AstraZeneca on course to long term growth, says CEO
AstraZeneca’s CEO Pascal Soriot has said the company has returned to long-term growth following a difficult period where patents on key products expired.
Third quarter results show product sales were up 9% in constant currencies to nearly $5.3 billion – which it says fulfils a promise to return to growth this year after a fall in sales over the last few years.
However profits were down, as a result of rising costs and price pressure – reported operating profit was down 21% in constant currency terms to $851 million.
In a conference call Soriot said he expected the profits to begin increasing again soon as the company becomes less reliant on older drugs that cannot command high prices, and its new generation of more profitable drugs begins to gain traction.
There are no substantial patent expiries for six years, Soriot noted, allowing the company to enjoy a period of sustained growth following its difficult period.
Soriot added: “We have reached an important inflection point. We are now on track for low single digit growth for the full year. That growth will accelerate on the momentum from the new products.”
He is sticking by a target of annual sales of $45 billion by 2023, which the company set back in 2014 as it persuaded shareholders against a takeover by Pfizer.
AZ said its oncology business had played a key role in the return to growth, with sales up 27% in Q3, with lung cancer drug Tagrisso the star performer.
Originally seen by AZ as a niche drug, Tagrisso (osimertinib) is now AZ’s biggest selling oncology drug, and could soon become its biggest seller overall.
Based on sales levels in Q3 Tagrisso is already a $2 billion per year blockbuster, but Soriot said this could grow to as much as $4 billion.
And AZ’s ovarian cancer drug Lynparza (olaparib) could make further gains in a new maintenance therapy use – the company has filed results of the SOLO-1 trial with regulators in Europe, Japan and China, and an FDA filing is due later this quarter.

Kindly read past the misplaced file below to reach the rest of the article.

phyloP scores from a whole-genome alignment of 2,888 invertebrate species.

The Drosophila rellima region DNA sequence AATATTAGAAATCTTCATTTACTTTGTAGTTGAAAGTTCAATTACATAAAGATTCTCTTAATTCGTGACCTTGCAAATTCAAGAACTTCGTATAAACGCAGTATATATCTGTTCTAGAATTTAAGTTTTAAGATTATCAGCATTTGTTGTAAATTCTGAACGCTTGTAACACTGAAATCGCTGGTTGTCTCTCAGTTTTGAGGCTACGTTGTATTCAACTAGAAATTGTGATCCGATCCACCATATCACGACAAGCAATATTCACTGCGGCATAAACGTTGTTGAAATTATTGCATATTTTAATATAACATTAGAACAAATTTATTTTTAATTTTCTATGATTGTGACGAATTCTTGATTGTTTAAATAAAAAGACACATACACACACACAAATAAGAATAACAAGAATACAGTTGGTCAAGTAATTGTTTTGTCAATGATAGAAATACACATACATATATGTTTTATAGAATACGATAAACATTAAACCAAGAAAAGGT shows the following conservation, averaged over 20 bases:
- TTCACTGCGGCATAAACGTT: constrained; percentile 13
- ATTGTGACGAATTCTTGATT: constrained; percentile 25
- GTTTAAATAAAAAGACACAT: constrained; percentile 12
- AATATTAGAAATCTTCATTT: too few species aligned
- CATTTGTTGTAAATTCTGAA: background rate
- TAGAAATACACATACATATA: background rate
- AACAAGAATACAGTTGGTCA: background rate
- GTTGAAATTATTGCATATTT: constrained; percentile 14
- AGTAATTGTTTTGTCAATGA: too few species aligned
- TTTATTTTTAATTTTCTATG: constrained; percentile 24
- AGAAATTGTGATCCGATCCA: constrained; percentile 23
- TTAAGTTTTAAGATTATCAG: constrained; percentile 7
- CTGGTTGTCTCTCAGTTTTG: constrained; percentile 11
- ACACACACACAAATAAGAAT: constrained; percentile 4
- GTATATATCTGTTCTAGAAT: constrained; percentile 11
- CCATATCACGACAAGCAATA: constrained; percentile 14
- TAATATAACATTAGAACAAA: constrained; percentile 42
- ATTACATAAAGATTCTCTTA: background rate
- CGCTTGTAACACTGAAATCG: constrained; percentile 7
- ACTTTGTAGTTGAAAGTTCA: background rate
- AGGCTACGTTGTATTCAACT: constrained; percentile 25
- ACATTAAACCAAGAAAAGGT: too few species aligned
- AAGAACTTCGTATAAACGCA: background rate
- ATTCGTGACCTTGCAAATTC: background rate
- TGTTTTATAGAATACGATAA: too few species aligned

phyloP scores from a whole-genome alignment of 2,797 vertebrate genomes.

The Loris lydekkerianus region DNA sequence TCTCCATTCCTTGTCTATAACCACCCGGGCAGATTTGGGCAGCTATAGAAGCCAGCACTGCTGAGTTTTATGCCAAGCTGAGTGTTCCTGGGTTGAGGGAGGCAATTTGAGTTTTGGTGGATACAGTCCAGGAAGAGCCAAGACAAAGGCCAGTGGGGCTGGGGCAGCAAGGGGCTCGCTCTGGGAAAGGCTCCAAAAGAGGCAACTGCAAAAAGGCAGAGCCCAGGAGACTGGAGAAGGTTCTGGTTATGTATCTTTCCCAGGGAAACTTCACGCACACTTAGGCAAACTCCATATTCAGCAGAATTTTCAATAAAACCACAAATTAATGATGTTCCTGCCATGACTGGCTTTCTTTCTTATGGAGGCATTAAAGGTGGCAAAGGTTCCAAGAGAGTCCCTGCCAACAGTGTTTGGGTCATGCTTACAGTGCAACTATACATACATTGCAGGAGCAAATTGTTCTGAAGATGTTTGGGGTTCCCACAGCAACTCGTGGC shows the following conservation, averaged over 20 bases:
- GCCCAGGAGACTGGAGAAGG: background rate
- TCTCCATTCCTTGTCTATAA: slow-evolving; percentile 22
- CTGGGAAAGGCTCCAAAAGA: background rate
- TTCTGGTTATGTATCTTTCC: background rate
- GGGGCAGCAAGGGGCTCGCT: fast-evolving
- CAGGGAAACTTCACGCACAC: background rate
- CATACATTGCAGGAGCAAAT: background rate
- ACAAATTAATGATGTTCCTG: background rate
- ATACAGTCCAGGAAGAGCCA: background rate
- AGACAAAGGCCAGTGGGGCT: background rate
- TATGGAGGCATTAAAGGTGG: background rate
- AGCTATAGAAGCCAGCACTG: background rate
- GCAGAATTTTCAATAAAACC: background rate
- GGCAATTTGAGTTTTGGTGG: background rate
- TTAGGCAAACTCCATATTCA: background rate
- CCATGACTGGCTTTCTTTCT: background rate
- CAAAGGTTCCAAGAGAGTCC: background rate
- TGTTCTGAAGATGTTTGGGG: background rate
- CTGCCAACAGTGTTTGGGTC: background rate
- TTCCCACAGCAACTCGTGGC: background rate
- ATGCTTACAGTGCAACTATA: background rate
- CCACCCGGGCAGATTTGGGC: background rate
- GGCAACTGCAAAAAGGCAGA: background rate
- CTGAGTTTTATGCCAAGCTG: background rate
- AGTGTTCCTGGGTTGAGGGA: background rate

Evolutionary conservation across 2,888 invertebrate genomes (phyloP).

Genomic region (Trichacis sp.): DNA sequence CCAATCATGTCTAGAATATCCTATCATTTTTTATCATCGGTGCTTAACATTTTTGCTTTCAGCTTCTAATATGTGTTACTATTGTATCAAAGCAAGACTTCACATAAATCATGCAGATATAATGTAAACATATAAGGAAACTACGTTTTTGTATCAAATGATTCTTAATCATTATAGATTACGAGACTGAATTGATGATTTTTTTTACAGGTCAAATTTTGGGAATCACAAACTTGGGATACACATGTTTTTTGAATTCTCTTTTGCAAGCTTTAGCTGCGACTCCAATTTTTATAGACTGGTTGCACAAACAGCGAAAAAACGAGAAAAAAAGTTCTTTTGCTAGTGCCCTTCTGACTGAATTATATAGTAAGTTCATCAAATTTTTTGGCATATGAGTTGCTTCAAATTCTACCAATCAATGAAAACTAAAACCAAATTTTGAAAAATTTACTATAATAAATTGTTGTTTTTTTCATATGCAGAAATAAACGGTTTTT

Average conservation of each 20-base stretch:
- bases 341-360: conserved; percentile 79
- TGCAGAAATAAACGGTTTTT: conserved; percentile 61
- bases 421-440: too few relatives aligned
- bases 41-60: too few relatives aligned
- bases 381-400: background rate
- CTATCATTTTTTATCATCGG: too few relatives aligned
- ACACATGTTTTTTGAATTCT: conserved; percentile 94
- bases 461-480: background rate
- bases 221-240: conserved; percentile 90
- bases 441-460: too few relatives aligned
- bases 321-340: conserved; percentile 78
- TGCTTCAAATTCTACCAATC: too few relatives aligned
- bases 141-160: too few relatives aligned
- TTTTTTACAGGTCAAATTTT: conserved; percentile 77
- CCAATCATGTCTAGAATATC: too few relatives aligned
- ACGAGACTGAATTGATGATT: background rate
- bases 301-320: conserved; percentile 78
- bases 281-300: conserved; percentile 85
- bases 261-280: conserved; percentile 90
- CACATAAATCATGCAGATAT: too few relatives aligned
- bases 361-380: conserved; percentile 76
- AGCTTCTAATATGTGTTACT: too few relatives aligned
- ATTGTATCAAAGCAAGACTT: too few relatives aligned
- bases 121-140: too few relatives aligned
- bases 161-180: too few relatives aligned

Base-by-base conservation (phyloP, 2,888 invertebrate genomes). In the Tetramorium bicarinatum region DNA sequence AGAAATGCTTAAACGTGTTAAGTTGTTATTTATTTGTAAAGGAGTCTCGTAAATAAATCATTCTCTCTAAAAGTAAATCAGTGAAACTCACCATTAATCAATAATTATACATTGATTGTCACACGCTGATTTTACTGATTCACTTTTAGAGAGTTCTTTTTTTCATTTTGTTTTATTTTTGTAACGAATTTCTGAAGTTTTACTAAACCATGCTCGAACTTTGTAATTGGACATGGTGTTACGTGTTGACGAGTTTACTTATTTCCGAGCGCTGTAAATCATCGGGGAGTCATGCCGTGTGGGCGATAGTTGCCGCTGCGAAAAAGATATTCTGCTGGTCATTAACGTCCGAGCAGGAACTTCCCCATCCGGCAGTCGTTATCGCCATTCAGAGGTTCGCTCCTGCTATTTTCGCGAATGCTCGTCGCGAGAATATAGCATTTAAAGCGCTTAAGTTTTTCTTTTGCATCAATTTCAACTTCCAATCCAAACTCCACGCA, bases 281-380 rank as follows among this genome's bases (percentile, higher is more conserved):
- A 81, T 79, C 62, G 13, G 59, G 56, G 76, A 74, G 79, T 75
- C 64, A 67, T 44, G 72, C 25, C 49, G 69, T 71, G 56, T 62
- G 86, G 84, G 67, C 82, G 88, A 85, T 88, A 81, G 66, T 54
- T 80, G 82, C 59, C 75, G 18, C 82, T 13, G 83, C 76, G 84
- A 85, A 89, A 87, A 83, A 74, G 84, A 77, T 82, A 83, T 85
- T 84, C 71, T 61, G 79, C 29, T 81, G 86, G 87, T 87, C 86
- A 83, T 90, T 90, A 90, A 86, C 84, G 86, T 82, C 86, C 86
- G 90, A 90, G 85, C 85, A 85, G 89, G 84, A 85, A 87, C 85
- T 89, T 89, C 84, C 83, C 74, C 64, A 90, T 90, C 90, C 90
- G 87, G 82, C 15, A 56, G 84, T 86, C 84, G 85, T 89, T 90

Results of the phase 3 trial could open up an indication worth $1 billion a year and give a further advantage over several rivals in the PARP inhibitor class, such as Clovis, Pfizer and Tesaro.
AZ is also pinning its hopes on a number of other new drugs in cardiovascular disease and diabetes, by refreshing its ageing weekly diabetes drug Bydureon (exenatide) with a new delivery device.
One concern for all major pharma companies has been the midterm elections in the US, where Democrats have vowed to tackle high drug prices after winning control of the House of Representatives.
Soriot said that AZ will “continue to price products responsibly” and engage with politicians and the US government to find a balance between profits and the need for the healthcare system to control costs.
He said pricing discussions will continue, adding that the company favours outcomes-based agreements linking price to the performance of the drugs.
Another area of work is people covered by Part B Medicare, the government-backed health insurance scheme for older people.
There is talk in Washington of setting drug prices in this scheme based on a basket of countries in Europe, which would likely cause significant price cuts.
While only 10% of AZ’s drugs are covered by this, Soriot would prefer to see prices tackled by cutting the large rebates pharma industry must pay back to government under this scheme.
“We have large rebates and often net prices are the same as Europe, removing these rebates would be a welcome development,” Soriot said.
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